SME server software raid failure, grub 0x10 error
An SME customer called this morning saying that his system had
apparently stopped working (web pages and mail were unavailable)
and therefore he had rebooted. Unfortunately, the grub boot would
start to load the SME kernel and then fail with a 0x10 message.
This was an "E-Machine", which was a choice I remember being
unhappy about when it was first installed, but this customer is
very price conscious and ignored my advice that better hardware
would be smarter. Oh well.
As I had nothing better to do (yeah, right), I hopped in my car
and drove down to RI to see this first hand. I should have looked
up the error before getting in my car, but it was early and I
hadn't had enough coffee yet. If I HAD looked it up, I would have
quickly found this (from
"Internal error". This code is generated by the sector read
routine of the LILO boot loader whenever an internal
inconsistency is detected. This might be caused by corrupt
files. Reinstall IPCop or recreate the boot media.
"Illegal command". This shouldn't happen, but if it does,
it may indicated an attempt to access a disk which is not
supported by the BIOS.
"Address mark not found". This usually indicates a media
problem. Try again several times.
"Write-protected disk". This should only occur on write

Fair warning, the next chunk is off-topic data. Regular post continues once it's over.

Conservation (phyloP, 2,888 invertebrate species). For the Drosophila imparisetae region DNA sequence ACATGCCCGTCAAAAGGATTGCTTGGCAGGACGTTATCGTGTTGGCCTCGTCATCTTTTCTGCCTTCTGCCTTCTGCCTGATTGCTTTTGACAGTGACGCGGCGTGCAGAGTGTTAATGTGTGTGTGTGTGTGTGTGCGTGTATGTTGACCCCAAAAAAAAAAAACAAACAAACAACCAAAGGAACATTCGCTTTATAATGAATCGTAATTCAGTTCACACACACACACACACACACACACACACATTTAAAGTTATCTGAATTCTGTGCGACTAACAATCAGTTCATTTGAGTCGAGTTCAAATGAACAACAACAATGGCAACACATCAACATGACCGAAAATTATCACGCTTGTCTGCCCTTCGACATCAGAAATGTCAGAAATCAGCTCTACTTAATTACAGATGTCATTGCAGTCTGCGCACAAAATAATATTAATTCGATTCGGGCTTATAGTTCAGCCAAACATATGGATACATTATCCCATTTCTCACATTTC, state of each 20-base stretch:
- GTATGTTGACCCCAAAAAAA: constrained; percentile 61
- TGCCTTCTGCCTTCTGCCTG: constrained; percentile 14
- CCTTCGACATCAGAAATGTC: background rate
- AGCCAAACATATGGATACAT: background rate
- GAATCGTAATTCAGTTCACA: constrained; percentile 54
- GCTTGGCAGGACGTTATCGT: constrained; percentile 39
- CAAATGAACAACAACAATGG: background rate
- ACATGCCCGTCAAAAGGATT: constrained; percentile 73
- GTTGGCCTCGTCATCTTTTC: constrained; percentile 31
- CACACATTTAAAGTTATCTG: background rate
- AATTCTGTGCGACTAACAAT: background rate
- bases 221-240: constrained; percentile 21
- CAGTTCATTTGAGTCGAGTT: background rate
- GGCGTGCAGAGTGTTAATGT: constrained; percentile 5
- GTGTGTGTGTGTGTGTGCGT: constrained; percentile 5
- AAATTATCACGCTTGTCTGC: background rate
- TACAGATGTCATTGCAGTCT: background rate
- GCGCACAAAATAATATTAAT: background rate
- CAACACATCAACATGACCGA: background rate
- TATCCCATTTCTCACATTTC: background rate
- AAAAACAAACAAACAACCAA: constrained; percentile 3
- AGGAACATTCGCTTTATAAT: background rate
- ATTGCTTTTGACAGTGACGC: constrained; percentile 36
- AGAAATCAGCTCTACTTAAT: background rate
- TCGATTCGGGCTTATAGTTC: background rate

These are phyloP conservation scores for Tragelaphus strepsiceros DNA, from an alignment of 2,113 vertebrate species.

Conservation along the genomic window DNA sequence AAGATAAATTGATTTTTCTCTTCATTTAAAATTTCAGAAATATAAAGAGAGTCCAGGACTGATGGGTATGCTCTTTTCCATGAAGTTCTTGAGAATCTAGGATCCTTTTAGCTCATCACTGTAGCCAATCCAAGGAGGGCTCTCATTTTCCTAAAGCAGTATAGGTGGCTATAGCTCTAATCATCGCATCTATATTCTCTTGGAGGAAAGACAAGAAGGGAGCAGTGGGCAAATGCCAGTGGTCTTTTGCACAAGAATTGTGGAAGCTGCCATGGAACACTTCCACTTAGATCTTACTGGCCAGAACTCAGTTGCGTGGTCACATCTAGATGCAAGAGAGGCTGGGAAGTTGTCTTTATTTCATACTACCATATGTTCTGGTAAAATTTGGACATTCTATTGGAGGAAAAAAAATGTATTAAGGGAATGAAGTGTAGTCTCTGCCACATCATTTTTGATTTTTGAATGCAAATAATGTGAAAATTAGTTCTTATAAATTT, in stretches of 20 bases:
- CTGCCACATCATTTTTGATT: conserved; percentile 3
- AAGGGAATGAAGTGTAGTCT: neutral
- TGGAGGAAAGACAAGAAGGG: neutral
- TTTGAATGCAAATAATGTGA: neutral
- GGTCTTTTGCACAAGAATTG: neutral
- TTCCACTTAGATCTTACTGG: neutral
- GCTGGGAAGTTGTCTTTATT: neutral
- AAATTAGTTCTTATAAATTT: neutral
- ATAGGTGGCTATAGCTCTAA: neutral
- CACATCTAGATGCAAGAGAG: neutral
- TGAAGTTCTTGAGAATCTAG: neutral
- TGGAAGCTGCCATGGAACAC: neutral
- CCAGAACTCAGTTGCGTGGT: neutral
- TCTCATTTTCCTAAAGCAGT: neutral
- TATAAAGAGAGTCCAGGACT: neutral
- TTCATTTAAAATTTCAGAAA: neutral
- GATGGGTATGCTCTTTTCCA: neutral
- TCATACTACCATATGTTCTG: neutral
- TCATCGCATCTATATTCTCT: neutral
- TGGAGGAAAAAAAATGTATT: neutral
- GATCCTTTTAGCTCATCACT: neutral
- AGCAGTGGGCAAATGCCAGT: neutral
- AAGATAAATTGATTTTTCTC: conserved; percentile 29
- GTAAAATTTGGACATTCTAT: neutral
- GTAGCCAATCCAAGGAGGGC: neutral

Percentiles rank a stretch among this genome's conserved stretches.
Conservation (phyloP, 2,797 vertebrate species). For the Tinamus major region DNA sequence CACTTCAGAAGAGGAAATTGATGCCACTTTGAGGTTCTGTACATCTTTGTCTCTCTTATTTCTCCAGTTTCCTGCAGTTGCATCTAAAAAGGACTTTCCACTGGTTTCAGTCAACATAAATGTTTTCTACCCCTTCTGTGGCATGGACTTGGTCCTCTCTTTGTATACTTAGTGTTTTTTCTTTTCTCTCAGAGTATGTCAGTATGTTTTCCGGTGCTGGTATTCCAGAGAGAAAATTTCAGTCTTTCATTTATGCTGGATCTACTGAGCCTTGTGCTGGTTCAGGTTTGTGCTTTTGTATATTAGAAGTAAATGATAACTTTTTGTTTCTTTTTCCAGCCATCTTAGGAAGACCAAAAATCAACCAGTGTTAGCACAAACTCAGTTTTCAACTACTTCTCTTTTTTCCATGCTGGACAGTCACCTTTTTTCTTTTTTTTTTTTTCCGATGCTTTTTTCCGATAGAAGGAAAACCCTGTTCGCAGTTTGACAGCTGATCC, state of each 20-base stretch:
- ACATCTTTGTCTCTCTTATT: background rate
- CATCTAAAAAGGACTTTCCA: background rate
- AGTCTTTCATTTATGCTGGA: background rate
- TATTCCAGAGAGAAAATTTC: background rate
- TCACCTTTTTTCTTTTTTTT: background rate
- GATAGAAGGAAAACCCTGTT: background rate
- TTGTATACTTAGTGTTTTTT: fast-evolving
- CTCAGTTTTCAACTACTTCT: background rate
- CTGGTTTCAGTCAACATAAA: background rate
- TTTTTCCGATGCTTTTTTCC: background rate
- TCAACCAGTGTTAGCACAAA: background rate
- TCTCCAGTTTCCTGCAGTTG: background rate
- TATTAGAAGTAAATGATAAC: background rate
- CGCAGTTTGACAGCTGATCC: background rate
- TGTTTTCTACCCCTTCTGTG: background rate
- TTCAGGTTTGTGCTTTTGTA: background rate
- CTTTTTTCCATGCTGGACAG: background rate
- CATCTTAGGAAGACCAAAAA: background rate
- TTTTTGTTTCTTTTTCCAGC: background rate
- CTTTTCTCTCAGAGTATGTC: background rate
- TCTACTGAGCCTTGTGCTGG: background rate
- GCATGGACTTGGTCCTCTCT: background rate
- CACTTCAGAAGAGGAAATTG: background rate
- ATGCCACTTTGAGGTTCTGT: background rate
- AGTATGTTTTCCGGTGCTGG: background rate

"Sector not found". This typically indicates bad disk
parameters in the IPCop PC's BIOS. If you are booting from
a large IDE disk, you should check whether the IPCop PC's
can handle the disk.
"Change line active". This sould be a transient error. Try
booting a second time.
"Invalid initialization". The BIOS failed to properly
initialize the disk controller. You should control the BIOS
setup parameters. A warm boot might help, too.
"DMA overrun". This shouldn't happen. Try booting again.
"Invalid media". This shouldn't happen and might be caused
by a media error. Try booting again.
"CRC error". A media error has been detected. Try booting
several times, and if all else fails, replace the media.
"ECC correction successful". A read error occurred by was
corrected. LILO does not recognize this condition and aborts
the load process anyway. A second load attempt should succeed.